5/4/05 Draft VI
One suggestion from a number at the workshop to better integrate one aspect of ORV use on public lands with land management responsibilities, was to link some ORV motorcycle event locations to the timber sale program. Such events involve temporary trail that is used in a single ride or a series of rides over a week or less. Then the temporary trail is decommissioned and hopefully effaced. The suggestion was to have event trail sited at locations for near future (1-3 years out) timber harvest. The concept being that the harvest would effectively efface the trail after the event was concluded and the course would be laid out within the confines of the sale area.
Marquette Workshop Only FMFM employees attended the Marquette workshop. They tended to see more positive links between the ORV program and the rest of the DNR mission. In particular, they saw positive links among ORV routes, which benefit ORV users and snowmobilers and timber and fire efforts.
There was also support for long distance point-to-point and major loop trails to promote ORV tourism in the UP. Many had heard from constituents about local support for such venues and believed it could be a valuable part of the tourism economy and be managed in an environmentally sensitive manner.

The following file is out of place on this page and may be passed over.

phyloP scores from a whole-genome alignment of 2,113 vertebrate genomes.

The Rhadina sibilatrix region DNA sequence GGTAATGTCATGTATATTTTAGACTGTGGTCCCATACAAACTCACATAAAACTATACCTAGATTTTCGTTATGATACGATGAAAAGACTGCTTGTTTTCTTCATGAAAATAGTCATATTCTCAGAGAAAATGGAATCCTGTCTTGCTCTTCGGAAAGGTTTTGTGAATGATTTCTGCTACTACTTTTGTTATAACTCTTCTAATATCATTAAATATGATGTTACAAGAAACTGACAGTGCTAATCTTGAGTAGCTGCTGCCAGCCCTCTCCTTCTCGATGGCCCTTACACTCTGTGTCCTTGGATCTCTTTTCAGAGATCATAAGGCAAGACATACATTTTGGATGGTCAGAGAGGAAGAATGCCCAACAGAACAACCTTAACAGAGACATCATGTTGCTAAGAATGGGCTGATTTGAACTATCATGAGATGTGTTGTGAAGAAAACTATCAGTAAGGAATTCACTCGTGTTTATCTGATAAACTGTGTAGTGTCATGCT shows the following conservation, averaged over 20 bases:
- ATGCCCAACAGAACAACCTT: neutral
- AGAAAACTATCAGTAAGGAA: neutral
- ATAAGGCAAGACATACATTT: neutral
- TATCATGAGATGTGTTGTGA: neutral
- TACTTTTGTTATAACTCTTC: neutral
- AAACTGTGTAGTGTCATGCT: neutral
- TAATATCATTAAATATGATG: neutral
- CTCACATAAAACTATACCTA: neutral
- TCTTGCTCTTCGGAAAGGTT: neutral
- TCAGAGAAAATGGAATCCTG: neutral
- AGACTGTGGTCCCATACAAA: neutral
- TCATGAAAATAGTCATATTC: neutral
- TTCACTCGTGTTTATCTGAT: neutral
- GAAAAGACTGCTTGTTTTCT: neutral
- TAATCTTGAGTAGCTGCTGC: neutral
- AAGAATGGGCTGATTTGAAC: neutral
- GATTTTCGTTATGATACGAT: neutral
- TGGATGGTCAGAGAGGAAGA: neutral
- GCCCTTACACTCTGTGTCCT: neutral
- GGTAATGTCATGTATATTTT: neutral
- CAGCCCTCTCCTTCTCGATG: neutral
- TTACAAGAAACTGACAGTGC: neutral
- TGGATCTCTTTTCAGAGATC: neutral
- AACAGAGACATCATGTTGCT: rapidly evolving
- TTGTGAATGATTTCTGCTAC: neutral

There was concern expressed about illegal ORV use at specific sites, such as near streams where ORV users were creating illegal access to promote fishing and camping locations. Some were supporters of a “closed unless open” approach in the UP, but this was a minority opinion.
As in the Lower Peninsula, there was very strong support for management unit level personnel solely dedicated to recreation. It was envisioned that these employees would have responsibilities regarding motorized and non-motorized trails, campgrounds and water access sites. They acknowledged a year-round workload in this area and current and potential funding available for this purpose.
US Forest Service ORV Policy On July 15, 2004 the Forest Service published proposed regulations regarding ORVs (they characterize as off-highway vehicles or OHVs) in the Federal Register. It was prompted by Forest Service Chief Dale Bosworth citing unmanaged recreation, including impacts from OHVs, as one of the four key threats facing national forests and grasslands.
The Forest Service notes the following highlights of the proposed rule on their website www.fs.fed.us/recreation/programs/ohv/index.html.
The proposed rule would require designation of those roads, trails, and areas open to motor vehicles.
Designation would include class of vehicle and, if appropriate, time of year for motor vehicle use. A given route, for example, could be designated for use by motorcycles, ATV’s, or street-legal vehicles.